The “tree” in question is Price Tower, the only existing skyscraper designed by Frank Lloyd Wright. I recently had the opportunity to tour the building, and am still somewhat awestruck by it. I’m not an architect, so I can’t comment on the structural merits of the building, but the aesthetics are remarkable. For me, it was not so much the exterior of the building that was special–at least not until I got up close enough to look at the detail of the copper “leaves” covering the facade–but the interiors of the building are simply superb. The attention to detail was head-spinning. Wright apparently maintained strict control over every facet of design, including fittings and furniture. As I understand it, they were also designed by him. Certainly no ordinary furniture would fit into most areas of the building. There simply aren’t any right angles. In this particular building, the Wright angles were all triangles.
The Price Tower, Designed by Frank Lloyd Wright
“The tree that escaped the crowded forest,” (Wright’s nickname for it) refers both to the building’s construction and to the origins of its design. The Tower is supported by a central “trunk” of four elevator shafts which are anchored in place by a deep central foundation, much as a tree is anchored by its taproot. Like branches of a tree, the building’s nineteen floors are cantilevered from this central core. Each tiny elevator holds a maximum of three close friends, or me and half of my luggage. The outer walls are clad in patinated copper “leaves,” giving them a beautiful green colour. Wright had applied the same concepts in a design for an apartment complex of four cantilevered towers in New York City in the 1920’s, but as a result of the Great Depression, that project was shelved. It was later adapted by Wright when he was commissioned by Harold C. Price, of the H. C. Price Company, a local oil pipeline and chemical firm in Brtlesville, Oklahoma. Hence, the “tree” was plucked out of the “crowded forest” of Manhattan skyscrapers and transplanted onto the Oklahoma prairie. It was opened to the public in February 1956.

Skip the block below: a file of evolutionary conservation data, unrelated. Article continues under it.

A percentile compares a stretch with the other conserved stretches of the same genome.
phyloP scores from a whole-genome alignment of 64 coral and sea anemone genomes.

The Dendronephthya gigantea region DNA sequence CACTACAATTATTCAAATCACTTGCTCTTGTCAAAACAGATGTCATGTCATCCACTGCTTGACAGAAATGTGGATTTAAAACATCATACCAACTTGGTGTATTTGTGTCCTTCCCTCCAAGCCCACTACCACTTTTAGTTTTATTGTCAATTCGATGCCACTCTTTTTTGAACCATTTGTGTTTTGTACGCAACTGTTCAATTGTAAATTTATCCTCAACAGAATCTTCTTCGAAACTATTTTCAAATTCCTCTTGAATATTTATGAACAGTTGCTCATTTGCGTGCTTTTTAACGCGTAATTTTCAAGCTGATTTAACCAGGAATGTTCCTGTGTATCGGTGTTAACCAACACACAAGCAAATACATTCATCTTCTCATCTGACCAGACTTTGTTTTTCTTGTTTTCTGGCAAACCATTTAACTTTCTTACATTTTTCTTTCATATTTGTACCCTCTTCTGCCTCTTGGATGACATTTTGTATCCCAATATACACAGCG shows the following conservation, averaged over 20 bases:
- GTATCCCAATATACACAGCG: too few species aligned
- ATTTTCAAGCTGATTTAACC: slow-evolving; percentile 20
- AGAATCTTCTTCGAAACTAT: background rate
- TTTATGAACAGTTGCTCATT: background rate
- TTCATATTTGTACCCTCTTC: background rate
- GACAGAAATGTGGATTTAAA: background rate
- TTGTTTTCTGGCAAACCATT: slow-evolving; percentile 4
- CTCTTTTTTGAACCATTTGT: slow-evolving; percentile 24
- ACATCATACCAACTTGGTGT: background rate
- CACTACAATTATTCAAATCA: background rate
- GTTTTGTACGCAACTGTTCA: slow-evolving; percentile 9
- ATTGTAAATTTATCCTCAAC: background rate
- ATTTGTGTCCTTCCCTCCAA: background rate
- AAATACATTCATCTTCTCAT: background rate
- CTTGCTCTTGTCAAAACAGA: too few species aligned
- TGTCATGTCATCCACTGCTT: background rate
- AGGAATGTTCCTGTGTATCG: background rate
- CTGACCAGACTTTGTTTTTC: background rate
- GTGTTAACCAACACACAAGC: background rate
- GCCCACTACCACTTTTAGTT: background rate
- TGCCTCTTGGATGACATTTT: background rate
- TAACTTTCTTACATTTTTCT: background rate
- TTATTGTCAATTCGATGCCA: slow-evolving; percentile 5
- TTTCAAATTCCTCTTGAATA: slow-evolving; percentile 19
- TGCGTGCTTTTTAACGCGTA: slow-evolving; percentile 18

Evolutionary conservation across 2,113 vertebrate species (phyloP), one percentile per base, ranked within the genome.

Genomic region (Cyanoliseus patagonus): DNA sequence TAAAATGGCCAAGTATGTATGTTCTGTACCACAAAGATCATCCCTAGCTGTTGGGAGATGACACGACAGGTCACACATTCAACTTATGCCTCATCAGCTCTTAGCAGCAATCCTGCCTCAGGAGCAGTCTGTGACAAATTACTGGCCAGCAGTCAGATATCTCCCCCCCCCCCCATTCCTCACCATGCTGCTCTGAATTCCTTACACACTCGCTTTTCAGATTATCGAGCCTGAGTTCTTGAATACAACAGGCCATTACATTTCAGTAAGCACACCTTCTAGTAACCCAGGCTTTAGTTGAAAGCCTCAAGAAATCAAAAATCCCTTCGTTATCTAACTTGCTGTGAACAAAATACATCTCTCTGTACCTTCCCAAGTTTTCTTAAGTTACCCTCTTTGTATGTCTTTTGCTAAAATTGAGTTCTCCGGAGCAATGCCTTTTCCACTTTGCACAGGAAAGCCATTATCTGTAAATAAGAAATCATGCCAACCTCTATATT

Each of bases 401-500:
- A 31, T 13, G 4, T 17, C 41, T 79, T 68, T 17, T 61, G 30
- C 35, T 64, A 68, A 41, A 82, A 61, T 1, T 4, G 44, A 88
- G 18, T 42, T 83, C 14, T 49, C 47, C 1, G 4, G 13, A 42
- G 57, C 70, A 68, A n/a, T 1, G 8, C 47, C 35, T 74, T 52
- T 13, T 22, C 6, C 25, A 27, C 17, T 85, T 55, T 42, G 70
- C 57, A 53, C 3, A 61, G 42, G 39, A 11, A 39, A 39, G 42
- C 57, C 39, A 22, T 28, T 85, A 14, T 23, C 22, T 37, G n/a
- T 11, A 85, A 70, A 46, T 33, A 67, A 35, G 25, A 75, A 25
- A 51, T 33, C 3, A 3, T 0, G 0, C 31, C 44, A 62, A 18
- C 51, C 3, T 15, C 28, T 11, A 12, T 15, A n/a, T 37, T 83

For those of you who speak “architecture-eze” here’s a better description of the structure:
The floorplan of the Price Tower centers upon an inlaid cast bronze plaque, bearing the logo of the Price Company and marking the origin of a parallelogram grid upon which all exterior walls, interior partitions and doors, and built-in furniture are placed. The resulting design is a quadrant plan—one quadrant dedicated for double-height apartments, and three for offices. The materials for the Price Tower are equally innovative for a mid-twentieth-century skyscraper: cast concrete walls, pigmented concrete floors, aluminum-trimmed windows and doors, and patinated embossed and disstressed copper panels. The general geometric element is the equilateral triangle, and all lighting fixtures and ventilation grilles are based upon that form while the angled walls and built-in furniture are based on fractions or multiples of the triangular module. http://en.wikipedia.org/wiki/Price_Tower
The image I’ve always had of Wright is of a man of great intelligence, wit, and ego. Seeing the Price Tower, and hearing about the building of it, has only made that impression stronger. The Tower exudes his wit and creativity. In the top-floor office of the President of the company there is a huge and beautiful globe, tucked back in an out-of sight nook behind a door. As the story goes, Wright had a friendly dispute with Price over that globe. Prce wanted the globe in his office; Wright didn’t want anything round in the building. Wright finally gave in, but kept it largely out of sight.
I’m reading the novel, Loving Frank–a fictionalised account of his seven-year love affair with a woman other than his wife. So naturally the opportunity to see one of his buildings was a special treat. So infatuated am I with Wright at the moment that I have even acquired a nifty new Wright look myself… MM